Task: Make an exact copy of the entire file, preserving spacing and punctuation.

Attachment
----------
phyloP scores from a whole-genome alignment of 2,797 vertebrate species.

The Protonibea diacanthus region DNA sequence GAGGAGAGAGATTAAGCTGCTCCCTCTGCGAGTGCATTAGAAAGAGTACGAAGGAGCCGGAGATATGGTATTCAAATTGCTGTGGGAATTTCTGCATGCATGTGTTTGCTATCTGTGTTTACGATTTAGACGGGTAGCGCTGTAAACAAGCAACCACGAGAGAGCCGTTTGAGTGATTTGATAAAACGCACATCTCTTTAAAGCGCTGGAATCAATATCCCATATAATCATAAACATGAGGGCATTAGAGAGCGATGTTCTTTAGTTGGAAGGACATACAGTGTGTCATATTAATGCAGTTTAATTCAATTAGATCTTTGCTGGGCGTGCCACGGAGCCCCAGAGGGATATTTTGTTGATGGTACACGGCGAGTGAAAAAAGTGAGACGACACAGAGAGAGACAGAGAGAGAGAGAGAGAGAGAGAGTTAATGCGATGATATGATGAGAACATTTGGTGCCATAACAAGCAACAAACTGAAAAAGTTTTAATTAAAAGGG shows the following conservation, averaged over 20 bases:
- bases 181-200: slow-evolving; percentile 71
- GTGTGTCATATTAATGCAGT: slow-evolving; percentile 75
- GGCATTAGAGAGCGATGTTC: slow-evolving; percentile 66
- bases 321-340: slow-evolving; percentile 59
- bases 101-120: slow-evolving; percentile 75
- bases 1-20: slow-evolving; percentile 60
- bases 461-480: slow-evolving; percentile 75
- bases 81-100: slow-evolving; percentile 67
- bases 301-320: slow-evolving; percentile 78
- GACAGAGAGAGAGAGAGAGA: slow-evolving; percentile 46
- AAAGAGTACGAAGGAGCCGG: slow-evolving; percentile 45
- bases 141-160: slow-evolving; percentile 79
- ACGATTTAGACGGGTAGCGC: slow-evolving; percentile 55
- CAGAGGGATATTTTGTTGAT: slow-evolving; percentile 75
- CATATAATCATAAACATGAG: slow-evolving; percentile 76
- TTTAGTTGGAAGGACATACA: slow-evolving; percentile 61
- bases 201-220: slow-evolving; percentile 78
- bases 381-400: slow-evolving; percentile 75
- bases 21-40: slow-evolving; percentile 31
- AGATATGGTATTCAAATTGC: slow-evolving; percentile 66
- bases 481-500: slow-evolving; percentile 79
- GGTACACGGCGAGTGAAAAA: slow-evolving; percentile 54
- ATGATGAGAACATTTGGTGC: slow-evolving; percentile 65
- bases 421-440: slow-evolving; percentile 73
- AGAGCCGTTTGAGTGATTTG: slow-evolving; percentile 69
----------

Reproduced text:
phyloP scores from a whole-genome alignment of 2,797 vertebrate species.

The Protonibea diacanthus region DNA sequence GAGGAGAGAGATTAAGCTGCTCCCTCTGCGAGTGCATTAGAAAGAGTACGAAGGAGCCGGAGATATGGTATTCAAATTGCTGTGGGAATTTCTGCATGCATGTGTTTGCTATCTGTGTTTACGATTTAGACGGGTAGCGCTGTAAACAAGCAACCACGAGAGAGCCGTTTGAGTGATTTGATAAAACGCACATCTCTTTAAAGCGCTGGAATCAATATCCCATATAATCATAAACATGAGGGCATTAGAGAGCGATGTTCTTTAGTTGGAAGGACATACAGTGTGTCATATTAATGCAGTTTAATTCAATTAGATCTTTGCTGGGCGTGCCACGGAGCCCCAGAGGGATATTTTGTTGATGGTACACGGCGAGTGAAAAAAGTGAGACGACACAGAGAGAGACAGAGAGAGAGAGAGAGAGAGAGAGTTAATGCGATGATATGATGAGAACATTTGGTGCCATAACAAGCAACAAACTGAAAAAGTTTTAATTAAAAGGG shows the following conservation, averaged over 20 bases:
- bases 181-200: slow-evolving; percentile 71
- GTGTGTCATATTAATGCAGT: slow-evolving; percentile 75
- GGCATTAGAGAGCGATGTTC: slow-evolving; percentile 66
- bases 321-340: slow-evolving; percentile 59
- bases 101-120: slow-evolving; percentile 75
- bases 1-20: slow-evolving; percentile 60
- bases 461-480: slow-evolving; percentile 75
- bases 81-100: slow-evolving; percentile 67
- bases 301-320: slow-evolving; percentile 78
- GACAGAGAGAGAGAGAGAGA: slow-evolving; percentile 46
- AAAGAGTACGAAGGAGCCGG: slow-evolving; percentile 45
- bases 141-160: slow-evolving; percentile 79
- ACGATTTAGACGGGTAGCGC: slow-evolving; percentile 55
- CAGAGGGATATTTTGTTGAT: slow-evolving; percentile 75
- CATATAATCATAAACATGAG: slow-evolving; percentile 76
- TTTAGTTGGAAGGACATACA: slow-evolving; percentile 61
- bases 201-220: slow-evolving; percentile 78
- bases 381-400: slow-evolving; percentile 75
- bases 21-40: slow-evolving; percentile 31
- AGATATGGTATTCAAATTGC: slow-evolving; percentile 66
- bases 481-500: slow-evolving; percentile 79
- GGTACACGGCGAGTGAAAAA: slow-evolving; percentile 54
- ATGATGAGAACATTTGGTGC: slow-evolving; percentile 65
- bases 421-440: slow-evolving; percentile 73
- AGAGCCGTTTGAGTGATTTG: slow-evolving; percentile 69